It’s a well known fact that economic growth in sub-Saharan Africa was higher in the 1960s and early 1970s than it has ever been since, and that the 1980s and early 1990s were disastrous for Africa. I have my own useful link below:

http://isj.org.uk/africa-rising/

“According to the World Bank, changes in the terms of trade cost non-oil producing African states (excluding South Africa) a total of 119 percent of their annual GDP between 1970 and 1997.36 External debt grew by 106 percent of GDP over the same period. So all the external debt of African countries at the end of the 20th century could be explained by falling prices for their exports and increasing prices of imports—both changes over which their governments had little or no control. The cost of debt also increased due to sudden increases in world interest rates”.

So how did this change occur? Well, it was at least in part a result of World Bank policy, and also partly a result of the oil embargo. In other words, it was the result of political decisions made by more powerful countries and by transnational institutions controlled by more powerful countries.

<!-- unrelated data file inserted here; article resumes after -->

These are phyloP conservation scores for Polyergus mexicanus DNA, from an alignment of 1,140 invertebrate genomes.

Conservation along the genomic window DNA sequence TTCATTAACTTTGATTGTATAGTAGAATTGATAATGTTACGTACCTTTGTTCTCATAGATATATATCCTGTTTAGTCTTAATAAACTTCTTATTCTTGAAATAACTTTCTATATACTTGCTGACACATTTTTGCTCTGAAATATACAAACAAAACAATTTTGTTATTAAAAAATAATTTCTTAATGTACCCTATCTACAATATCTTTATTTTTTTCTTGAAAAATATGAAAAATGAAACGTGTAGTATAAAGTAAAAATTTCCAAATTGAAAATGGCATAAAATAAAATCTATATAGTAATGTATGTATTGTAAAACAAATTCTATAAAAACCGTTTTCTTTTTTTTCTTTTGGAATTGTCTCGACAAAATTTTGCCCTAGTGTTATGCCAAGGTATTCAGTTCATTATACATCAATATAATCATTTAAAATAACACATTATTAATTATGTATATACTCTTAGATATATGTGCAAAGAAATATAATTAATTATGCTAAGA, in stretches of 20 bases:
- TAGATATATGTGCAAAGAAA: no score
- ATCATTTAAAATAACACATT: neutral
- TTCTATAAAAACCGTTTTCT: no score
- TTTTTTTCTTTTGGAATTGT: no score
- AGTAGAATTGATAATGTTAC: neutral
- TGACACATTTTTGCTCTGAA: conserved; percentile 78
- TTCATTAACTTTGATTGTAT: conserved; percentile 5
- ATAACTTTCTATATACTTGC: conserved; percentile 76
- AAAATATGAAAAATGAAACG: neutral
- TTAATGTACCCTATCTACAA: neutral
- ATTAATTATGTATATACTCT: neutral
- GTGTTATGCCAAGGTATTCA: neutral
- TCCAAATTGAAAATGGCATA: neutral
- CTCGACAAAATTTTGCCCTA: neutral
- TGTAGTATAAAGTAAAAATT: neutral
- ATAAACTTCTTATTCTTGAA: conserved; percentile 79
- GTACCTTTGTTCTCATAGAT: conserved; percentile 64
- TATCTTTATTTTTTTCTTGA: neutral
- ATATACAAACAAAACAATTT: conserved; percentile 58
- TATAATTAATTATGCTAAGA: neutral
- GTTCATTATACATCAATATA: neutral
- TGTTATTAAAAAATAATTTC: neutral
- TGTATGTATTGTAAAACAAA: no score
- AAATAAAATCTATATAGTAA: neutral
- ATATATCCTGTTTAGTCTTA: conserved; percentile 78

As for the “historical lesson” that democracy emerges from credit markets, it’s pure Whiggism. England’s ability to borrow more cheaply than France was certainly a result of Parliament allowing it to effectively levy national taxation, but a Parliament is not democracy, and there’s no evidence that the existence of Parliament in any way advanced the UK’s transformation into a democracy. The UK, after all, did not achieve universal* male suffrage until 1918, and women didn’t have an equal right to vote until 1928. Indeed, arguably the British polity as a whole couldn’t be counted as a democracy before 1994, when Chris Patten reformed Hong Kong’s electoral system.